A lawmaker from the Yisrael Beytenu party on Saturday vowed that in the coming months his party would ensure the Knesset passes legislation to allow the death penalty for convicted Palestinian terrorists.
A day after a Palestinian man killed two Israeli soldiers and seriously injured two others in a West Bank terror attack, MK Oded Forer told a cultural gathering in the southern city of Beersheba that the measure would serve as a deterrent for future attackers.
“There is no doubt that the terrorist should not have been alive by the time the incident was over,” Forer said, according to Channel 10.
“We intend to finalize the legislation on the issue during the summer session,” Forer added. “This is not a demand for revenge. But it’s inconceivable that an attacker can leave his house knowing that he will be allowed to watch the World Cup games this summer.”
Forer also accused Palestinian leadership of responsibility for inciting attacks against Israeli civilians and soldiers.
“Beyond dealing with this incitement, Israel must make it clear to terrorists who take the lives of Israelis… that it’s time for them to meet their makers,” he said.
On Friday, Defense Minister and Yisrael Beytenu chairman Avigdor Liberman vowed he would pursue the death penalty for Ala Qabha, the Palestinian driver suspected of killing two soldiers and seriously injuring two others in a West Bank car-ramming attack earlier in the day.
“We will seek the death penalty for the terrorist, the destruction of his house and punishment for anyone who cooperated [with him],” Liberman said.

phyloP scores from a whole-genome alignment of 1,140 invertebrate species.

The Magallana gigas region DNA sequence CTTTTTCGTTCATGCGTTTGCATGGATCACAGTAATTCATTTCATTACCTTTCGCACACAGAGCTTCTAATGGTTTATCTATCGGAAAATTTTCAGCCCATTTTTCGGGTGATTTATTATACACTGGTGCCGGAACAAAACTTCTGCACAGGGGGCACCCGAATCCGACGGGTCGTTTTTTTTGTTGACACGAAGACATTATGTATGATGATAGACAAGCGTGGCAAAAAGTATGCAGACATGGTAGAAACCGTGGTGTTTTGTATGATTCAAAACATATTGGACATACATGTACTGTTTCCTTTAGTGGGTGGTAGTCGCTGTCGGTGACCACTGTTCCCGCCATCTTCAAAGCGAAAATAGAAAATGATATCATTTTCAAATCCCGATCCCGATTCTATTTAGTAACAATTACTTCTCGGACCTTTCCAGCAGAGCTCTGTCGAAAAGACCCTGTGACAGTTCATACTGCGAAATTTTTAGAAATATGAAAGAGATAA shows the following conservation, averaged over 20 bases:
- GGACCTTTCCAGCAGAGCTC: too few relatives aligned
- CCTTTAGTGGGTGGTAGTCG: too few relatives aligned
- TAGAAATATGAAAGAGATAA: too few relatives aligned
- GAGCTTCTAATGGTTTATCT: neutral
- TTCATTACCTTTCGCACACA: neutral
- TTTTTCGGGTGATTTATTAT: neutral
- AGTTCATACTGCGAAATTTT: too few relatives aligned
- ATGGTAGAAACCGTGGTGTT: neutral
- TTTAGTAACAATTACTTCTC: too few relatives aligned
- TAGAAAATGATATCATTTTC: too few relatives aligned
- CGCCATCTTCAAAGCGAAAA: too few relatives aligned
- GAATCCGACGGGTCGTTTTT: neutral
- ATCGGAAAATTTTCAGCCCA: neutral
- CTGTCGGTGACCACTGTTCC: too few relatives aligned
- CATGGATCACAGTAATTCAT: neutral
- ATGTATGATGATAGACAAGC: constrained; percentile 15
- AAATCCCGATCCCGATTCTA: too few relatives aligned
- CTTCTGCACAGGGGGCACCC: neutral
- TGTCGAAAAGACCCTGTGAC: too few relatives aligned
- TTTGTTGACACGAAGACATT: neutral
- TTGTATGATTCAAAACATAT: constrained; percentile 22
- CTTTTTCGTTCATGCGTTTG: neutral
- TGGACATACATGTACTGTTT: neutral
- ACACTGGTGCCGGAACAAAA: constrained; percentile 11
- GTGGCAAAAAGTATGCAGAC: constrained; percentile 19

Liberman’s Yisrael Beytenu party has long supported passing legislation allowing the death penalty for convicted terrorists and made the issue a central plank of its 2015 election campaign.
A bill being pushed by the party that would apply to those convicted of fatal acts of terrorism passed a preliminary reading in the Knesset in January.
Although the death penalty formally exists in Israeli law, it has only ever been used once — in 1962 in the case of Nazi officer Adolf Eichmann, one of the architects of the Holocaust. It is technically allowed in cases of high treason, as well as in certain circumstances under the military law that applies within the IDF and in the West Bank, but is not implemented.
On Saturday, IDF Chief of Staff Gadi Eisenkot confirmed that Israeli forces arrested Qabha’s brother and an uncle in the family’s hometown of Barta’a, outside the Palestinian city of Jenin.
Both relatives are suspected of helping the 26-year-old carry out the deadly attack.
Forces also mapped out Qabha’s home in preparation for its demolition, conducted a broader search of the village for illegal weapons and continued security checks of cars in the roads surrounding Barta’a.
The Coordinator of Government Activities in the Territories, Maj. Gen. Yoav Mordechai announced that he had revoked the work permits of some 30 relatives of Qabha following the attack.
Meanwhile, a spokesman for Beilinson Hospital in Petah Tikva said Saturday morning that the two soldiers injured in the attack remained in serious condition.
Both underwent multiple surgeries overnight for injuries sustained when Qabha plowed his car into the troops, who were standing at a military guard post outside the Mevo Dotan settlement.
The IDF has yet to release the names of the two soldiers killed in the attack. One of the victims was pronounced dead at the scene. A second died a short time later, after attempts to save his life failed. The army designated the car-ramming as a terror attack.
Qabha was stopped by IDF troops some 30 meters from the scene. The 26-year-old was then interrogated and transferred to Hillel Yaffe Medical Center in Hadera for treatment of his minor injuries. He remains in Israeli custody.
Hebrew media reported Friday that Qabha had been released from Israeli prison last April after completing a 17-month sentence for security related crimes.
Judah Ari Gross and Jacob Magid contributed to this report.